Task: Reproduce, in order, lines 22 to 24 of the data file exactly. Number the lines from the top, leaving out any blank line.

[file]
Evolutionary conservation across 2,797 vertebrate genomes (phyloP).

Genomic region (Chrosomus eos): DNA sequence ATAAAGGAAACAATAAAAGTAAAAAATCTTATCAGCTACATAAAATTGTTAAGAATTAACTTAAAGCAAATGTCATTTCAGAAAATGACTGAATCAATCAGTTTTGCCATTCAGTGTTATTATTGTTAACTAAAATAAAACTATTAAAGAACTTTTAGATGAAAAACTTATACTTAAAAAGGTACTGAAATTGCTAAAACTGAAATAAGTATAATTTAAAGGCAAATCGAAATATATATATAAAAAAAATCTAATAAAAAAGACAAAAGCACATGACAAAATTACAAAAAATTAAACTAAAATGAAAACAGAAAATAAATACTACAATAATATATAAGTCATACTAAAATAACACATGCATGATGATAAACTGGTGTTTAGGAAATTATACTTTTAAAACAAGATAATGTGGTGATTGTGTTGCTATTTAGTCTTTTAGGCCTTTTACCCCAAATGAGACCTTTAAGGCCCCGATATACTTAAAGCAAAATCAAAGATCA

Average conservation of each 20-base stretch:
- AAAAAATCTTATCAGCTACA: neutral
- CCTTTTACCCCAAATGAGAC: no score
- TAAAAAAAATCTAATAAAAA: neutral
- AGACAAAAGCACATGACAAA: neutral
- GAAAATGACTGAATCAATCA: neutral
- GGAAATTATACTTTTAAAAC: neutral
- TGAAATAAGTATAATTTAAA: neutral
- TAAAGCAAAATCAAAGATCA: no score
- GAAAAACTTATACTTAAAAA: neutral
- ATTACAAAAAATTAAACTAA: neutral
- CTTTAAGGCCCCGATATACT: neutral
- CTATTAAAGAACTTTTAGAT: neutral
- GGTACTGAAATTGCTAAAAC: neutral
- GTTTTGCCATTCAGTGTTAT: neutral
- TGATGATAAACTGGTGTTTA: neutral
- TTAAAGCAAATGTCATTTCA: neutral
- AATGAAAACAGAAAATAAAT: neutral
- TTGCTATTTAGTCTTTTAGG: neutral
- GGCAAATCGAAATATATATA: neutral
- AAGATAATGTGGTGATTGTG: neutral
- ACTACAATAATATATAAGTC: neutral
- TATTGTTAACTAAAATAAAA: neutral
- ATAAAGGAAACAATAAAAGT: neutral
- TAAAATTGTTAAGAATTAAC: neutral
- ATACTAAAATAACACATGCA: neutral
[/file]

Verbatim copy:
- GGCAAATCGAAATATATATA: neutral
- AAGATAATGTGGTGATTGTG: neutral
- ACTACAATAATATATAAGTC: neutral